When I open the door the next morning, I am surprised and delighted to see a landscape covered with snow. Trash has disappeared under white fluffiness.

Surprised by snow at Beaver, Utah
Trash has disappeared
A grey sky morning

As the sky clears, snow on the nearby mountains is quite scenic.

By afternoon, blue sky has returned

We are not traveling today, waiting for the roads over mountain passes to clear. Cell service is good here, so both Clifford and I work on our projects, mostly editing for me, and for Clifford, whatever he has going on.

By Wednesday, the 27th, the snow is mostly gone and the highways are clear, so we leave Beaver and head south through St. George, and cross the border into Arizona.

Southern Utah landscape

With David’s directions, we find our way to the spot he has suggested for us on Black Rock Road. There are desert views in every direction and gently rising hills in this valley basin, sloping down to a wash and upward to nearby mesas, but not a single tree. The acres and acres of creosote are green and alive, but without trees, it feels kind of exposed and barren to me.

Cougar at Black Rock

I appreciate the views, and how peaceful and private it is here, but coming from the mountains, trees, and rivers of Montana, Black Rock will take some getting used to for this Mountain Girl.

Late afternoon sunlight on creosote with mesas on the horizon, peaceful and private

On the Road to Montana – Hip Camp to Butte Rest Area – August 2021

Smoke Shrouds the Landscape

On Sunday morning, August 15, Clifford and I prepare to leave our Hip Camp as soon as possible to get through Salt Lake City in a timely manner. The further north we go, the smokier and hotter it is.

Smokey Northern Utah Landscape
Wildfire Smoke Dulls the Utah Landscape
Devil’s Creek Reservoir in Southern Idaho Obscured by Smoke

South of Pocotello, Idaho, we experience one of the worst things for travelers – a blow out on the RV. Yikes! Fortunately Clifford is able to maintain control and we get safely stopped alongside I-15. In the 95+ degree weather with absolutely no shade, Clifford begins the ordeal of changing the tire, having to unhitch and jack up the RV, and the whole tire-changing routine is done with semis whizzing by at breath-taking speeds.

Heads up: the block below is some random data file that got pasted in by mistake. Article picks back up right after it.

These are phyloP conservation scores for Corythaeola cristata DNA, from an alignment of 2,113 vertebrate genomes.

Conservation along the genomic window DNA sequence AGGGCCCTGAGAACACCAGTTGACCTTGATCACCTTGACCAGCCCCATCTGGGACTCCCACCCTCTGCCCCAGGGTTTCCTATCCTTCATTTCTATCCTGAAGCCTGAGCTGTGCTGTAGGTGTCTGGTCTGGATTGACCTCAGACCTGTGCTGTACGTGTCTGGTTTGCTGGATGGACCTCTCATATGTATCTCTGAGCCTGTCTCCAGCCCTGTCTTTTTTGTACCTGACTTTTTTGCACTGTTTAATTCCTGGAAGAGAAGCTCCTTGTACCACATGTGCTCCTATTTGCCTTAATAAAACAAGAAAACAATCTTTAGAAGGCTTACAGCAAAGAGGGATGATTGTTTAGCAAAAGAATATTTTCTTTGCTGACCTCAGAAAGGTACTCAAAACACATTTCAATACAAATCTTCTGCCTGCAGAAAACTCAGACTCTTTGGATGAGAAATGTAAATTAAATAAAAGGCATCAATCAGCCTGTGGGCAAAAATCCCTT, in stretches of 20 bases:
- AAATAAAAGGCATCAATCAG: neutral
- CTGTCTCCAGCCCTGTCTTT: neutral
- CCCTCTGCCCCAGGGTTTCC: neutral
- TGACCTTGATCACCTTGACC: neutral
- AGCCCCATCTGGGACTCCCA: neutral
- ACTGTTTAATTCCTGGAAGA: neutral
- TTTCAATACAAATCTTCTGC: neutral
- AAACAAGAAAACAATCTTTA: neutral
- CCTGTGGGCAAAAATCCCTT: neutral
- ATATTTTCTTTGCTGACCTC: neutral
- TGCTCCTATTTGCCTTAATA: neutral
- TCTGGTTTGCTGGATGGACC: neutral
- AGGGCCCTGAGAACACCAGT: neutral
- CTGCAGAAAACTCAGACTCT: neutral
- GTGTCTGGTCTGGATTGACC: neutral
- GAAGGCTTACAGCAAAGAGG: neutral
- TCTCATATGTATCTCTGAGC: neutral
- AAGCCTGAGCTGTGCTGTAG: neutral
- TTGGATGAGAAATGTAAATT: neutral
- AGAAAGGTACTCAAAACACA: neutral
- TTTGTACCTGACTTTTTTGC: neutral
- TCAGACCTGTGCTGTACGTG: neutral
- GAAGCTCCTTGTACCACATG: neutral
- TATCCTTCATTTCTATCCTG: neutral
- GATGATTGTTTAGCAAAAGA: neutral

Blowout on Cougar on I-15
Beyond Repair!

As he is finishing, a fellow stops to help and even though the tire has been changed, this man is able to take care of the problem we’ve been having with the RV brakes. A piece of serendipity.

Southern Idaho

We arrive at the Idaho Falls, Idaho, Walmart in early evening with the intention of getting new tires. This Walmart does not have the tires we need and we spend the night in the crowded lower parking lot along with other Rvers.

Setting Sun,  Idaho Falls, Idaho

First thing Monday morning we find the Big O Tires and they fit us into their busy schedule. With new tires, we continue the northward journey. It has been a long hot day and we are looking forward to arriving our destination – the Divide Bridge BLM Campground south of Butte, Montana.

We have stayed at this campground along the Big Hole River several times. At the turn off to the campground, we are disappointed to see that it is closed, as it is being used as a fire-fighting staging area. Why was this not posted at the exit??? We have no choice but to continue on up highway 43 until we find a spot big enough to do a U-turn with Cougar and then make our way back to I-15.